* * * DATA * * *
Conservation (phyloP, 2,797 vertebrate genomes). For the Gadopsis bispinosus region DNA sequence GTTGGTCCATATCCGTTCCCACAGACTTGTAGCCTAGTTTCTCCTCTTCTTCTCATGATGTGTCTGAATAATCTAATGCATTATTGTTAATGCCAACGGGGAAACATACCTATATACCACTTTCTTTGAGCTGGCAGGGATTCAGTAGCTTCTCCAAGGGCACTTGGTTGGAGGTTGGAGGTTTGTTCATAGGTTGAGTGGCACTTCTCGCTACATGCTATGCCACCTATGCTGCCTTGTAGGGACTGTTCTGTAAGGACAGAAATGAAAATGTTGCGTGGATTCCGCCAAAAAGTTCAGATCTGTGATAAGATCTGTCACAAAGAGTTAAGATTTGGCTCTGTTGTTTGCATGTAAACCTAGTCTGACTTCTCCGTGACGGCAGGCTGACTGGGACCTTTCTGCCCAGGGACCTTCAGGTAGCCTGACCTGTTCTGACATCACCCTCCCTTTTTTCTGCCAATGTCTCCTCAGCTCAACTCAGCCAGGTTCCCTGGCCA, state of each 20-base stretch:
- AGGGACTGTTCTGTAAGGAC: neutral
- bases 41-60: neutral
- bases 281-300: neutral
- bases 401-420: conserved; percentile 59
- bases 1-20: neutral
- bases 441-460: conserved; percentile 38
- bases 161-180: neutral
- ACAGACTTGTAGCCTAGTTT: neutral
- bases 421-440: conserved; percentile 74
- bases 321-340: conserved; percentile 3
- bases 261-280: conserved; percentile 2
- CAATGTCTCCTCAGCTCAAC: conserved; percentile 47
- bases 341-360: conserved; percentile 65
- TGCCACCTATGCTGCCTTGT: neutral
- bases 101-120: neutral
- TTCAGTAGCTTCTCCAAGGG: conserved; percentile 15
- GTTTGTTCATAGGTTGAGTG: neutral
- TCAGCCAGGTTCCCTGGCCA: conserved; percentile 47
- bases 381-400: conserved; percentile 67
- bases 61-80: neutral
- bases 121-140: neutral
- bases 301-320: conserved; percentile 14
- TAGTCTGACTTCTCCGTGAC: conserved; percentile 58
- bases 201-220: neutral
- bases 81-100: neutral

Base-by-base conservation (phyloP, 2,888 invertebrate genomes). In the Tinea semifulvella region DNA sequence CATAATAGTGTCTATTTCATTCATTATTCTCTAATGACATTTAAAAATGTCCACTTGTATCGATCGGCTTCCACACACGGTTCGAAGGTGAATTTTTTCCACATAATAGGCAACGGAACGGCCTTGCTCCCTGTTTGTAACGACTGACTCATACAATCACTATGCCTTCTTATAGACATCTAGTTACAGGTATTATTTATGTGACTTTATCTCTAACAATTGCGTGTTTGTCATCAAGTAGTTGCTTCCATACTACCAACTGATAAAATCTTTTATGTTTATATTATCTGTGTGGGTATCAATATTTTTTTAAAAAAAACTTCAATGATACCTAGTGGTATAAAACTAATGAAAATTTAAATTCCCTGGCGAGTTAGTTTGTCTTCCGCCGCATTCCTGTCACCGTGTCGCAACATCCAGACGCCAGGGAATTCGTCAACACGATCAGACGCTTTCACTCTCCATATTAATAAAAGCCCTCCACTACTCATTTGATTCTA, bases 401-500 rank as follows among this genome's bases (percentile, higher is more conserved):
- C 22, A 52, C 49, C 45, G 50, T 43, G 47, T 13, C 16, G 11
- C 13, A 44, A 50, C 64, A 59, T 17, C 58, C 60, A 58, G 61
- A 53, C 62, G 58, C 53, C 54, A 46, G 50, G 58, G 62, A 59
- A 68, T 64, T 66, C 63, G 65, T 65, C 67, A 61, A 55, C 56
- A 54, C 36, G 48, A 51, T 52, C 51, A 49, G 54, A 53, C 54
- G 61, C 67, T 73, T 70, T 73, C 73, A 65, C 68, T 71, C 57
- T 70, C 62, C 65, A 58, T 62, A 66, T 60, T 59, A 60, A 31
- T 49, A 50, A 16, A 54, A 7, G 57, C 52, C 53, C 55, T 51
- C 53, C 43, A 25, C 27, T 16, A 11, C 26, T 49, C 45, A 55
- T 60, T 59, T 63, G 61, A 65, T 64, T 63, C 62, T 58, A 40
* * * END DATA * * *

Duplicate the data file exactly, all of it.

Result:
Conservation (phyloP, 2,797 vertebrate genomes). For the Gadopsis bispinosus region DNA sequence GTTGGTCCATATCCGTTCCCACAGACTTGTAGCCTAGTTTCTCCTCTTCTTCTCATGATGTGTCTGAATAATCTAATGCATTATTGTTAATGCCAACGGGGAAACATACCTATATACCACTTTCTTTGAGCTGGCAGGGATTCAGTAGCTTCTCCAAGGGCACTTGGTTGGAGGTTGGAGGTTTGTTCATAGGTTGAGTGGCACTTCTCGCTACATGCTATGCCACCTATGCTGCCTTGTAGGGACTGTTCTGTAAGGACAGAAATGAAAATGTTGCGTGGATTCCGCCAAAAAGTTCAGATCTGTGATAAGATCTGTCACAAAGAGTTAAGATTTGGCTCTGTTGTTTGCATGTAAACCTAGTCTGACTTCTCCGTGACGGCAGGCTGACTGGGACCTTTCTGCCCAGGGACCTTCAGGTAGCCTGACCTGTTCTGACATCACCCTCCCTTTTTTCTGCCAATGTCTCCTCAGCTCAACTCAGCCAGGTTCCCTGGCCA, state of each 20-base stretch:
- AGGGACTGTTCTGTAAGGAC: neutral
- bases 41-60: neutral
- bases 281-300: neutral
- bases 401-420: conserved; percentile 59
- bases 1-20: neutral
- bases 441-460: conserved; percentile 38
- bases 161-180: neutral
- ACAGACTTGTAGCCTAGTTT: neutral
- bases 421-440: conserved; percentile 74
- bases 321-340: conserved; percentile 3
- bases 261-280: conserved; percentile 2
- CAATGTCTCCTCAGCTCAAC: conserved; percentile 47
- bases 341-360: conserved; percentile 65
- TGCCACCTATGCTGCCTTGT: neutral
- bases 101-120: neutral
- TTCAGTAGCTTCTCCAAGGG: conserved; percentile 15
- GTTTGTTCATAGGTTGAGTG: neutral
- TCAGCCAGGTTCCCTGGCCA: conserved; percentile 47
- bases 381-400: conserved; percentile 67
- bases 61-80: neutral
- bases 121-140: neutral
- bases 301-320: conserved; percentile 14
- TAGTCTGACTTCTCCGTGAC: conserved; percentile 58
- bases 201-220: neutral
- bases 81-100: neutral

Base-by-base conservation (phyloP, 2,888 invertebrate genomes). In the Tinea semifulvella region DNA sequence CATAATAGTGTCTATTTCATTCATTATTCTCTAATGACATTTAAAAATGTCCACTTGTATCGATCGGCTTCCACACACGGTTCGAAGGTGAATTTTTTCCACATAATAGGCAACGGAACGGCCTTGCTCCCTGTTTGTAACGACTGACTCATACAATCACTATGCCTTCTTATAGACATCTAGTTACAGGTATTATTTATGTGACTTTATCTCTAACAATTGCGTGTTTGTCATCAAGTAGTTGCTTCCATACTACCAACTGATAAAATCTTTTATGTTTATATTATCTGTGTGGGTATCAATATTTTTTTAAAAAAAACTTCAATGATACCTAGTGGTATAAAACTAATGAAAATTTAAATTCCCTGGCGAGTTAGTTTGTCTTCCGCCGCATTCCTGTCACCGTGTCGCAACATCCAGACGCCAGGGAATTCGTCAACACGATCAGACGCTTTCACTCTCCATATTAATAAAAGCCCTCCACTACTCATTTGATTCTA, bases 401-500 rank as follows among this genome's bases (percentile, higher is more conserved):
- C 22, A 52, C 49, C 45, G 50, T 43, G 47, T 13, C 16, G 11
- C 13, A 44, A 50, C 64, A 59, T 17, C 58, C 60, A 58, G 61
- A 53, C 62, G 58, C 53, C 54, A 46, G 50, G 58, G 62, A 59
- A 68, T 64, T 66, C 63, G 65, T 65, C 67, A 61, A 55, C 56
- A 54, C 36, G 48, A 51, T 52, C 51, A 49, G 54, A 53, C 54
- G 61, C 67, T 73, T 70, T 73, C 73, A 65, C 68, T 71, C 57
- T 70, C 62, C 65, A 58, T 62, A 66, T 60, T 59, A 60, A 31
- T 49, A 50, A 16, A 54, A 7, G 57, C 52, C 53, C 55, T 51
- C 53, C 43, A 25, C 27, T 16, A 11, C 26, T 49, C 45, A 55
- T 60, T 59, T 63, G 61, A 65, T 64, T 63, C 62, T 58, A 40